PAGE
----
MONDAY, Feb. 19, 2018 – Women with a family history of breast cancer remain at higher risk for breast cancer even after age 65, a new study suggests. The findings could influence screening recommendations for older women, said researchers at Georgetown University Medical Center, in Washington, D.C. Age is the strongest risk factor for breast cancer. But having a mother, sister or daughter with ...

Ovarian Cancer Screening Still Ineffective, Not Recommended: Panel

Posted 13 Feb 2018 by Drugs.com

TUESDAY, Feb. 13, 2018 – Screening for ovarian cancer is not recommended for women with no signs or symptoms of the disease, newly released guidelines from the U.S. Preventive Services Task Force say. That represents no change in advice from the 2012 guidelines or the task force's draft recommendations issued in the summer of 2017. "Evidence shows that current screening methods do not prevent ...

Too Many Patients Know Too Little About Their MRI, CT Scans: Study

Posted 13 Feb 2018 by Drugs.com

TUESDAY, Feb. 13, 2018 – Before they go in for an X-ray, CT scan or MRI, patients may have questions about their screening. But new research finds at least one in every five people saying they received no information about their procedures beforehand. "This is an important finding in today's health care system, where we want more patient engagement and involvement," said lead author Dr. Jay ...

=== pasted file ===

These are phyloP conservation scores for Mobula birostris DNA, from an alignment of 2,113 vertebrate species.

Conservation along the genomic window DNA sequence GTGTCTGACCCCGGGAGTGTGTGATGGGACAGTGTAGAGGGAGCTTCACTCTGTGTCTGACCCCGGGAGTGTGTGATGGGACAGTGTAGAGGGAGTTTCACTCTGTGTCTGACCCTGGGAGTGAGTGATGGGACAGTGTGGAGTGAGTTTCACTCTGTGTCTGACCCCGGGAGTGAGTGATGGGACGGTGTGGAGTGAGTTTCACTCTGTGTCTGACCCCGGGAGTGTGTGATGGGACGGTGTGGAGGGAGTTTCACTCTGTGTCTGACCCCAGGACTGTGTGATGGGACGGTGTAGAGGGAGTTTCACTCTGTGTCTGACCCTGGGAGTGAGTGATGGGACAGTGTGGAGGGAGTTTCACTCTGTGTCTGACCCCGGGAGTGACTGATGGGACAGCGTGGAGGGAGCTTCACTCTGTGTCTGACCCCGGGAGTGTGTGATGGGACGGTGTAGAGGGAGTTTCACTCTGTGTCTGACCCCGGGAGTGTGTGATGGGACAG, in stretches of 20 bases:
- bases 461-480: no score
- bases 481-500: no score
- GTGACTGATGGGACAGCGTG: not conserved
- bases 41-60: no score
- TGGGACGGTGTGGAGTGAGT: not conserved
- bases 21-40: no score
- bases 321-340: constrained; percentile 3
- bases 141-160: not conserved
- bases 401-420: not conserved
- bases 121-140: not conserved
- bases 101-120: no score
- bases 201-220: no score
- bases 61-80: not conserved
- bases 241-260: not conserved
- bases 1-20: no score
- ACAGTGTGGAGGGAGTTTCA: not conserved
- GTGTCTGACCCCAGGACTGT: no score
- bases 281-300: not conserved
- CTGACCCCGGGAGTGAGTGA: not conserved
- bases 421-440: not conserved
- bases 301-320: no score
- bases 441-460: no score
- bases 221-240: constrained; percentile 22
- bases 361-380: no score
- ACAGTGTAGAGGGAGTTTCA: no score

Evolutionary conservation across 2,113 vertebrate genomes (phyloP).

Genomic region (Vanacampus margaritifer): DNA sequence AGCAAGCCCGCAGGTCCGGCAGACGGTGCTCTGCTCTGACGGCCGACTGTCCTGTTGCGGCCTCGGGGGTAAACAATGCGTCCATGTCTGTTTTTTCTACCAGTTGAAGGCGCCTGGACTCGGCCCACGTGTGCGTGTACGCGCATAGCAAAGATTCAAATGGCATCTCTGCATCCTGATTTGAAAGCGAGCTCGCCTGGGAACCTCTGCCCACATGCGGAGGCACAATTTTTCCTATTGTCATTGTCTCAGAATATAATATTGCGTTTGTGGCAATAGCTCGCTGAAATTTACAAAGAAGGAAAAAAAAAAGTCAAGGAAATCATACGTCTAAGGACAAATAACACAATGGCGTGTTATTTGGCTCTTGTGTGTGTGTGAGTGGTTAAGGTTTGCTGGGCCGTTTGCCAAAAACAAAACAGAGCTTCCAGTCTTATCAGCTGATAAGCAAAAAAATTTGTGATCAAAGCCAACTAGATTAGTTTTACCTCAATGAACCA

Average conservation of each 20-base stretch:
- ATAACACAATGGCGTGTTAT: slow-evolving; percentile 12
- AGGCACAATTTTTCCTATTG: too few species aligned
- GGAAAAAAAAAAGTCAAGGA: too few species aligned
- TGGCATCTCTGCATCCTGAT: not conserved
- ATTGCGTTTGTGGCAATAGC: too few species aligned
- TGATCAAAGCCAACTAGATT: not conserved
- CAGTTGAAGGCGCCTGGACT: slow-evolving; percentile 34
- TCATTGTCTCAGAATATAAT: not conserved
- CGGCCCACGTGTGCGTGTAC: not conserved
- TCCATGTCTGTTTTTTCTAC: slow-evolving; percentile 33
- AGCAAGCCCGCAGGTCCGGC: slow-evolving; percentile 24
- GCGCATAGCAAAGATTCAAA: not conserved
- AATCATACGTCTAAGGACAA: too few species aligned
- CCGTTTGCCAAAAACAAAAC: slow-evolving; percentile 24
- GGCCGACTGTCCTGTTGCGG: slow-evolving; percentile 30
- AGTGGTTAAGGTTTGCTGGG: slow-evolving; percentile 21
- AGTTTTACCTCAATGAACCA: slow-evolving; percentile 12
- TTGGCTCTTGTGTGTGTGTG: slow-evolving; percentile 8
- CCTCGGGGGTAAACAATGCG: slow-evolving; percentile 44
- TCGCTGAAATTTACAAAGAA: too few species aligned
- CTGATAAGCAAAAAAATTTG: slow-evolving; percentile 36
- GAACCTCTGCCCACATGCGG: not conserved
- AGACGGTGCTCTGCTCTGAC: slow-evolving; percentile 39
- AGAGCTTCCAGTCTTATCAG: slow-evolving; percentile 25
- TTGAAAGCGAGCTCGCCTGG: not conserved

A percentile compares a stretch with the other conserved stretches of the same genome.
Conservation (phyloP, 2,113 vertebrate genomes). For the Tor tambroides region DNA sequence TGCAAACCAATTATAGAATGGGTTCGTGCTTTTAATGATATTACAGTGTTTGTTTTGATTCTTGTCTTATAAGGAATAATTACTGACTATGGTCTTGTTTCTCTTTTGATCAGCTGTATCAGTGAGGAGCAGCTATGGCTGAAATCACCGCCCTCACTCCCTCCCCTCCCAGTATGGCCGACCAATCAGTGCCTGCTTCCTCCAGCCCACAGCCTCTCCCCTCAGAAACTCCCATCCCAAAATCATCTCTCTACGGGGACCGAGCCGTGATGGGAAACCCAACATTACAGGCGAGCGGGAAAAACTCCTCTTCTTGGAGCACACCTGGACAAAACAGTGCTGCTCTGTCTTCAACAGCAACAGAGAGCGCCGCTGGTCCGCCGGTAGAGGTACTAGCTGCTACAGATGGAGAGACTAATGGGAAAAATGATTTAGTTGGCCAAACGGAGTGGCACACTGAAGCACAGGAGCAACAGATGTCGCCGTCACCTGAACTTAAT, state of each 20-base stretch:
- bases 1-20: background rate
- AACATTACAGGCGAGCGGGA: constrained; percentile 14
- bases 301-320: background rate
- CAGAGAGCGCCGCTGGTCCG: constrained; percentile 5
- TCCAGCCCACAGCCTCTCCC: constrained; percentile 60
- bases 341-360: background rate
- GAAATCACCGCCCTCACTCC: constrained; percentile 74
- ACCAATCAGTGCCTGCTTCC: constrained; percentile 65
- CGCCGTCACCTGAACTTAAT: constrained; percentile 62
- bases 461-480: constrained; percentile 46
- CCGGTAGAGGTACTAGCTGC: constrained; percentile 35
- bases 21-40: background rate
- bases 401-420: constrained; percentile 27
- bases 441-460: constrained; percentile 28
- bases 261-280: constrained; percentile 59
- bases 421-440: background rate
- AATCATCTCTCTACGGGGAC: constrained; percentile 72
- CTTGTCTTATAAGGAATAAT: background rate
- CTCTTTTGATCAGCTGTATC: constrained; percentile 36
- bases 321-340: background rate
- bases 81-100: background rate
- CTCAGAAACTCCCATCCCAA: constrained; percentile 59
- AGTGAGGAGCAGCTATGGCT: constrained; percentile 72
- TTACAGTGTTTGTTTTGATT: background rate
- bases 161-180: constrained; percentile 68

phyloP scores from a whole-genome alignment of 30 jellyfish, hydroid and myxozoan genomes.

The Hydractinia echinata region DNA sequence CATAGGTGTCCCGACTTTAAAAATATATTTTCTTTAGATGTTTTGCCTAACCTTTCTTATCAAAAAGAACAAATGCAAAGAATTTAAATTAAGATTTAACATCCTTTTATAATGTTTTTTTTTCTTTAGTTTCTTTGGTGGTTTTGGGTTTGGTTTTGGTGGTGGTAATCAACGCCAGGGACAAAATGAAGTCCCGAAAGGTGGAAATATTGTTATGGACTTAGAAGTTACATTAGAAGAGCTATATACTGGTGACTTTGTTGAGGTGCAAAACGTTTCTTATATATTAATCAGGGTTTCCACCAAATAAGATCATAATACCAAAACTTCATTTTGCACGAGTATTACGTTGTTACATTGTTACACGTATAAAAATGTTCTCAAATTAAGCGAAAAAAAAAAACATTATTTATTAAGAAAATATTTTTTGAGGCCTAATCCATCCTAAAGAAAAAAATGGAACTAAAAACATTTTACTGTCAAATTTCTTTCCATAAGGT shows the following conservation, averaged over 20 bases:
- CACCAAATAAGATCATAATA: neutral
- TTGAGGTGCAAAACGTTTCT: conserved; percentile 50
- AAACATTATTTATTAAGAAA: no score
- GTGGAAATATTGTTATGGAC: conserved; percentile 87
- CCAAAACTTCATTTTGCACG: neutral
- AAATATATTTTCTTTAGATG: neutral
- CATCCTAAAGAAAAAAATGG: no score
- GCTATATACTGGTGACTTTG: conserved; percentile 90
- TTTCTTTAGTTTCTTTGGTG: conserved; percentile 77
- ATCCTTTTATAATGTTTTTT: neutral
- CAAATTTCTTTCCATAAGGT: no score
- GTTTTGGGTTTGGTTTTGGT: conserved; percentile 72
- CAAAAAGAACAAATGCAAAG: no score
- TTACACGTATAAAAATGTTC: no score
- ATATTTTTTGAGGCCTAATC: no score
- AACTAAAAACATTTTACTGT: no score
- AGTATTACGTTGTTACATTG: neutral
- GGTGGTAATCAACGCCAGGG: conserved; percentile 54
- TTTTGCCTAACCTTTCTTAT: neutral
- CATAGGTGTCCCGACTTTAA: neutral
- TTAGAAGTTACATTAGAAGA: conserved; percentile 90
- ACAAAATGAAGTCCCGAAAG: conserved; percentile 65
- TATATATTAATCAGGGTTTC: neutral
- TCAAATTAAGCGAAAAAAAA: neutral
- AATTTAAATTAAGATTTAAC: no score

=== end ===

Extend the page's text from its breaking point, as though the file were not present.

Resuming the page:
FDA Says U.S. Will Now Produce Critical MRI Component

Posted 8 Feb 2018 by Drugs.com

THURSDAY, Feb. 8, 2018 – A long-feared shortage of a substance used in millions of medical imaging procedures each year in the United States appears to have been avoided, federal officials report. The U.S. Food and Drug Administration announced today that it has approved a new technology to produce the country's own supply of the substance – a radioisotope called Technetium-99m (Tc-99m). The ...

Health Tip: X-Ray Suggestions for Parents

Posted 5 Feb 2018 by Drugs.com

-- X-rays have led to countless improvements in diagnosing and treating broken bones and other conditions. But they're not without risks. Although the U.S. Food and Drug Administration says such risks are "small when compared to the benefits that [X-rays] can provide," the agency says efforts should be made to prevent unneeded exposure to ionizing radiation. The agency suggests that parents of ...

MRIs Safe With Older Pacemakers, Study Finds

Posted 29 Dec 2017 by Drugs.com

WEDNESDAY, Dec. 27, 2017 – Powerful magnetic fields created during an MRI scan were thought to play havoc with some pacemakers, but a new study says these scans are safe for people with the heart devices. Researchers tested the safety of MRIs on more than 1,500 people who had older pacemakers or implantable defibrillators – called legacy devices – that the U.S. Food and Drug Administration ...

FDA Issues Tougher Warning on MRI Gadolinium-Based Dye Tied to Brain Effects

Posted 19 Dec 2017 by Drugs.com

TUESDAY, Dec. 19, 2017 – The U.S. Food and Drug Administration on Tuesday called for tougher warnings and "additional research" into a dye commonly used with standard MRIs. The dye – a "contrast agent" – contains a metal called gadolinium. It made news recently after claims from actor Chuck Norris that its use during MRI scans seriously affected his wife's brain. Contrast agents are injected ...

Modern Times May Mean Weaker Biceps for Women

Posted 29 Nov 2017 by Drugs.com

WEDNESDAY, Nov. 29, 2017 – A life of hard farm work apparently gave ancient women stronger arm bones than modern women, even today's elite rowers. That's the finding of British researchers who compared the bones of a wide range of present-day women with the bones of women who lived in Central Europe during the first 6,000 years of agriculture. Women from 7,400 to 7,000 years ago had similar leg ...